Play recording: Woman Who Removed a Thorn from a Seal’s Fin, The
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- Teideal (Title): Woman Who Removed a Thorn from a Seal’s Fin, The.
- Uimhir Chatalóige Ollscoil Washington (University of Washington Catalogue Number): 840113.
- Uimhir Chnuasach Bhéaloideas Éireann (National Folklore of Ireland Number): none.
- Uimhir Roud (Roud Number): none.
- Uimhir Laws (Laws Number): none.
- Uimhir Child (Child Number): none.
- Cnuasach (Collection): Joe Heaney Collection, University of Washington, Seattle.
- Teanga na Croímhíre (Core-Item Language): English.
- Catagóir (Category): story.
- Ainm an té a thug (Name of Informant): Joe Heaney.
- Ainm an té a thóg (Name of Collector): unavailable.
- Dáta an taifeadta (Recording Date): 22/11/1983.
- Suíomh an taifeadta (Recording Location): University of Washington, United States of America.
- Ocáid an taifeadta (Recording Occasion): evening class.
- Daoine eile a bhí i láthair (Others present): unavailable.
- Stádas chóipcheart an taifeadta (Recording copyright status): unavailable.
A woman of the roads a travelling woman and her two children are walking by the edge of the sea, when they see a seal lying on a rock. This particular seal appears to be in pain, moaning; and when the woman approaches it shows no fear, but allows her to remove a thorn from its fin. The seal looks very grateful to have the thorn removed, and departs out to sea.
Some time later, the woman and her two children are in another part of Ireland, and they come to a house. The door is opened to them by a handsome old man, who invites them in. As he makes them welcome, he asks the woman about any interesting experiences she might have had. ‘I don’t get out much,’ he tells her.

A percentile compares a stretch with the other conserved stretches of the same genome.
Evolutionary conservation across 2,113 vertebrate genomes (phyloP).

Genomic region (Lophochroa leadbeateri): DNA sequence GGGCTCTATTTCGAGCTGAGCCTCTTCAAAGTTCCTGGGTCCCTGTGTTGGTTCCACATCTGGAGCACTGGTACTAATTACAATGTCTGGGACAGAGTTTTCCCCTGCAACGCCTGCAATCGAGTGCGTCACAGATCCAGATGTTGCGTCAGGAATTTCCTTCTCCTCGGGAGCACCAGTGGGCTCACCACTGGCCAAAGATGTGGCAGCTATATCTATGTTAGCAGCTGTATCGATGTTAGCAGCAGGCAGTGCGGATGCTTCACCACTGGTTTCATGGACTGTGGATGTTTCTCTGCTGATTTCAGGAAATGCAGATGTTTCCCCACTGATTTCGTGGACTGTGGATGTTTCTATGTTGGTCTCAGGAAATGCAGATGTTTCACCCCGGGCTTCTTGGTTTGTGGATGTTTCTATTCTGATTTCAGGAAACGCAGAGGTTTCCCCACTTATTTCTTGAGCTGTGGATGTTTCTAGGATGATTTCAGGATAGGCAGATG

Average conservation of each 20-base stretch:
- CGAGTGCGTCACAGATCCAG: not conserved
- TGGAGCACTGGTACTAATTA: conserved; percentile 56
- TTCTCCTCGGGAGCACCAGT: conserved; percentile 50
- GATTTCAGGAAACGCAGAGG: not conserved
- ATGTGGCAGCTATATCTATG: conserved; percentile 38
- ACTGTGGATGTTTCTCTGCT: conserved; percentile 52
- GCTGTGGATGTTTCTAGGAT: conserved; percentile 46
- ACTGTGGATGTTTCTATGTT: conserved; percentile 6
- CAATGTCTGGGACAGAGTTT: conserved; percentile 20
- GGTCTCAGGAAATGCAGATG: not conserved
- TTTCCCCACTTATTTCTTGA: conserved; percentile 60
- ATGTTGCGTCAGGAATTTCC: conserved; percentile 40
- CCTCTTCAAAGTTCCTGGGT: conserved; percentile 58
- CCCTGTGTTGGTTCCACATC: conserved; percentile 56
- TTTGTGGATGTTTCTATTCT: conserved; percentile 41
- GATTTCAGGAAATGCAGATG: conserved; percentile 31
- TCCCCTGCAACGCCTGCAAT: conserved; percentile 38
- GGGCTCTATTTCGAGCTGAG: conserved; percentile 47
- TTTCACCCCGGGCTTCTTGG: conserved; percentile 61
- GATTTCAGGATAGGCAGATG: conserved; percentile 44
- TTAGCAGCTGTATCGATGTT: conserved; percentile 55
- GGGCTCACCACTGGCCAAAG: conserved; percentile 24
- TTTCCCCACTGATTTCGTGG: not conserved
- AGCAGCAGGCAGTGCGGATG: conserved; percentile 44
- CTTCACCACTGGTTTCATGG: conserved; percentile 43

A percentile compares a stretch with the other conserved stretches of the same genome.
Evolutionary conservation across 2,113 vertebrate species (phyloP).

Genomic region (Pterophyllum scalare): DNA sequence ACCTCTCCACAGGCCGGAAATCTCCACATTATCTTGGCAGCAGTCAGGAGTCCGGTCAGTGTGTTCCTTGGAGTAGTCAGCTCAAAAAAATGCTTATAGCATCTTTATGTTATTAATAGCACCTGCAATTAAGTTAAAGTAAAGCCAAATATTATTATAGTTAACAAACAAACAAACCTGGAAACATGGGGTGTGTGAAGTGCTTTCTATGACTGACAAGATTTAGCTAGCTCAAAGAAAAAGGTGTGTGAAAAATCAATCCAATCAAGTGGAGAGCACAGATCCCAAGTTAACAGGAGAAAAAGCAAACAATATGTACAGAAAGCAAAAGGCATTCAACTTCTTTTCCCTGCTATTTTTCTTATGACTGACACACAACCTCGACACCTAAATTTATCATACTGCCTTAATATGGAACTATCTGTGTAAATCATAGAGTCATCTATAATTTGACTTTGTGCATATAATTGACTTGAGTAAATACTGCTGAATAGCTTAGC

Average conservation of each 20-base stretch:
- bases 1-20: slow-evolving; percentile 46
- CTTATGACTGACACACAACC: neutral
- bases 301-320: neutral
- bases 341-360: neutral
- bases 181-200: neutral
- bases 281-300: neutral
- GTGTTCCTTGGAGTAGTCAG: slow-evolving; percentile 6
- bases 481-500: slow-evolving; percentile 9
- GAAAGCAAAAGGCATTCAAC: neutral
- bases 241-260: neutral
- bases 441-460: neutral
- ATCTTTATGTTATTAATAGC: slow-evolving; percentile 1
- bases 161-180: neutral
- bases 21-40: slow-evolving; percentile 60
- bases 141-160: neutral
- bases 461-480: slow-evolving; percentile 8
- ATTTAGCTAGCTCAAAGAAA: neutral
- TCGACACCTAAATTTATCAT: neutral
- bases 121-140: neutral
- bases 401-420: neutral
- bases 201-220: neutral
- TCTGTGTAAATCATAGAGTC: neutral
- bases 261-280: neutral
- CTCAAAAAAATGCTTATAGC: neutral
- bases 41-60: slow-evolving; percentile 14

At first she says she can’t think of anything. ‘I just have my two children here, and an older daughter who’s working; I don’t know how she’s getting on.’ When the man asks her again, she at length recalls the incident with the seal, and remarks on how thankful the creature appeared to be once the thorn was removed.
‘Your’re right about that,’ observed the old man. ‘I was that seal.’ He tells her he had been put under an enchantment by his stepmother, and would have lived in the form of a seal his whole life unless someone was kind enough to remove the thorn from his fin. The next time he came out of the water, he told her, he had resumed his human form, as a rich man.
He told the woman to send for her daughter so that she could marry his son, and that the woman and her other two children were welcome to live with them there.
Seals were believed to be magical creatures; see Joe’s story about The Seal-Woman. Other stories involving the enchantment of people into different forms include Oisín in Tír na nÓg and The Twelve Swans; in The Witch in the Stone Boat the enchanted character is the witch herself.